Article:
The Future Edition

VOGUE 3017 Exetera meets Vogue Editor & Correspondent, Fashion Extraordinaire, Winner of Best Contribution to Fashion Award, Three-time Winner of Best Dressed at the Met Gala, Cyber Clarice (#RIPAnnaWintour) words by Daisy van der Lande, Friederike Ach & Soey Kim illustration by Harry Bowley Set in 2016, a fictitious interview takes place between Exetera writer Deena and Vogue Editor and Fashion Extraordinaire Cyber Clarice from 3016. Deena asks the questions we’re all keen to know in order to get an inside scoop of the future of fashion. Thank you so much for taking time out of your busy schedule to talk to us today. In 2016, we have this fantasy conception of the future where everyone will be wearing silver spacesuits and living in hovercrafts. Did this ever happen? It did happen…yes! In 2050, all we saw was black and metallic sequined two pieces on the cat walks, highly influenced by a “bring back Daft Punk” revival. But that was just taken too far when people started wearing space helmets with oxygen providers – what a fashion disaster, and so moronically impractical! Were there any other unsuccessful fashion movements that we should try and avoid? Absolutely, in the 70s people wore clothes that would change colour according to your mood. Cool idea, but it just became way too obvious what people were feeling. You can imagine the drama and hell that broke loose between celebrities… this one time at the MET gala ball when I was just an intern, Blue Ivy actually turned green with envy when she saw Northwest turn up with the same holographic Givenchy gown. Were there any other future trends that involved technology? Technology totally revolutionised fashion. Japanese engineers developed material that changed temperature according to the environment. This radically changed seasonal collections as peo-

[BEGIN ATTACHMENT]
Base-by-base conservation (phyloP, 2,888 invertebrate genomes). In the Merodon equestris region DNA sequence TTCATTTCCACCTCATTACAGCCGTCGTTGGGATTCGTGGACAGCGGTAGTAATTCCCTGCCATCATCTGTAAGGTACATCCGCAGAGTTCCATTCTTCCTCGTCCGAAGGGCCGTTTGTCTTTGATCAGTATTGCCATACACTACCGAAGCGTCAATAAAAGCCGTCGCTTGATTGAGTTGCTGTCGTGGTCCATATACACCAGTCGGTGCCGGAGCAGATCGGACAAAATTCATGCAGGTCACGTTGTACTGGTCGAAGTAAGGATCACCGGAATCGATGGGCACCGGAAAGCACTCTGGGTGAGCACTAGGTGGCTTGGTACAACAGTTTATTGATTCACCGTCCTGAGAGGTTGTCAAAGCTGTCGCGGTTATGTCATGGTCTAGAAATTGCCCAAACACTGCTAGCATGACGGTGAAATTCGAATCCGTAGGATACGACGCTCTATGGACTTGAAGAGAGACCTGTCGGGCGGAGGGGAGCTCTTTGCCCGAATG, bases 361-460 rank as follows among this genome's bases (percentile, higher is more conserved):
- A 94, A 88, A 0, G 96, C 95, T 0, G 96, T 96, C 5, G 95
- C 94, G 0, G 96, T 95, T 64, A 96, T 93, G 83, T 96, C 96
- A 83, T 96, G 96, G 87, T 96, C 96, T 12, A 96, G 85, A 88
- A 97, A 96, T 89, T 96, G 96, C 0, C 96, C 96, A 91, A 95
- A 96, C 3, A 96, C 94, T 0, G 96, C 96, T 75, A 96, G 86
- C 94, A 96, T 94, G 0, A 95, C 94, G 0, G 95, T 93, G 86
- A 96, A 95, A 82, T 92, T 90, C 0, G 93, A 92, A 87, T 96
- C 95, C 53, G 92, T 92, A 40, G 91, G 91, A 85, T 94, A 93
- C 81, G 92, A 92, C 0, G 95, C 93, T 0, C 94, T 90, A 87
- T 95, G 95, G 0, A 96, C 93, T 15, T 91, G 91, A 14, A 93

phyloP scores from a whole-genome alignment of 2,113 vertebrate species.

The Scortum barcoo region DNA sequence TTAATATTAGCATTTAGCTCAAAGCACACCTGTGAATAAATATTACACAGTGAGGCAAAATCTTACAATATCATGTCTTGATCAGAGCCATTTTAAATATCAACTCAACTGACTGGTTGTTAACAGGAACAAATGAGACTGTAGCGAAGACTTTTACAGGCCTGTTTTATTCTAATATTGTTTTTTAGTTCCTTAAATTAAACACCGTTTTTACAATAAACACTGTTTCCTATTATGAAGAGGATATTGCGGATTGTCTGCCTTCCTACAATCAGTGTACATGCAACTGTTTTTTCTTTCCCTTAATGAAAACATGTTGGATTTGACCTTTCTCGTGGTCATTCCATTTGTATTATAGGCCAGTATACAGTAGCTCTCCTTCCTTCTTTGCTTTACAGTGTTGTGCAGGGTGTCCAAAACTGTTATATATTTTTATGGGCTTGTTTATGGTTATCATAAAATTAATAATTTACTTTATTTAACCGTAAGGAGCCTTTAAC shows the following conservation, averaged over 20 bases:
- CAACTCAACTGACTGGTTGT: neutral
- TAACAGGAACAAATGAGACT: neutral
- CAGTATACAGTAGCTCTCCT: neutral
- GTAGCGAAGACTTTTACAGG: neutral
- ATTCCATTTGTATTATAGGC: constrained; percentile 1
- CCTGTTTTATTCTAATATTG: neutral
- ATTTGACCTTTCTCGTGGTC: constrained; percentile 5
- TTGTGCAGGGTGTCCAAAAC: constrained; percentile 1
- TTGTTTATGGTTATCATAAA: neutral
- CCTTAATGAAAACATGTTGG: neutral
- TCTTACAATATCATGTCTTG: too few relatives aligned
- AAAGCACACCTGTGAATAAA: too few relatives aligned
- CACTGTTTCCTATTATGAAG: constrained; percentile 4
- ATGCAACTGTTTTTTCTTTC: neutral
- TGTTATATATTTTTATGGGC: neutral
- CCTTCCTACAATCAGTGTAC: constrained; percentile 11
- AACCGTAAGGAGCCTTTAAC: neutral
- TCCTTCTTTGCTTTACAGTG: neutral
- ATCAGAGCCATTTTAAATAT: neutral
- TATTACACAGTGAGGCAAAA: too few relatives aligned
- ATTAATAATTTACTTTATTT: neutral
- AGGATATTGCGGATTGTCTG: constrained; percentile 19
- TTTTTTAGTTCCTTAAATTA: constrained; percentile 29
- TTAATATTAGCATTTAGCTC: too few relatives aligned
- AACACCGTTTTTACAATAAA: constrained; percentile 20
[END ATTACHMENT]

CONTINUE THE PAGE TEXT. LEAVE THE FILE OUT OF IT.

ple can now wear tops in winter and faux-furs in summer. But there were so many problems with this technology to begin with. In 2084, an American designer used way too many cold transmitters on his frozen bikini range and ended up with complaints about constantly perky nipples…. And a year later, Madonna literally combusted on the red carpet because the fibre-wire in her fish nets overheated… sad, but she seriously HAD to go at some point. What an icon – pretty spectacular way to go! Did people still use technology in fashion after that? Or did they revert back to materials and looks of the past? Oh, do you mean vintage? Yes – vintage is a big part of today’s fashion. Is what I’m wearing today considered ‘vintage’ in the future? (Deena is wearing a simple black jumpsuit with patent-leather stilettos) Jumpsuits are actually pretty popular in 3016, but they’re office-wear. The practicality, for both men and women, of only having to slip on one piece of clothing in the morning…and off in the evening…was revolutionary! I wonder why no one had thought wearing them on a daily basis before, but I guess you people were too conservative back then. Do you have any last words or advice for us back in the present? 3016 is all about the individual – no one dresses the same! I wish people had learnt to embrace this earlier on! Buy yourself a 3D printer and leave those factory fashion lines at home.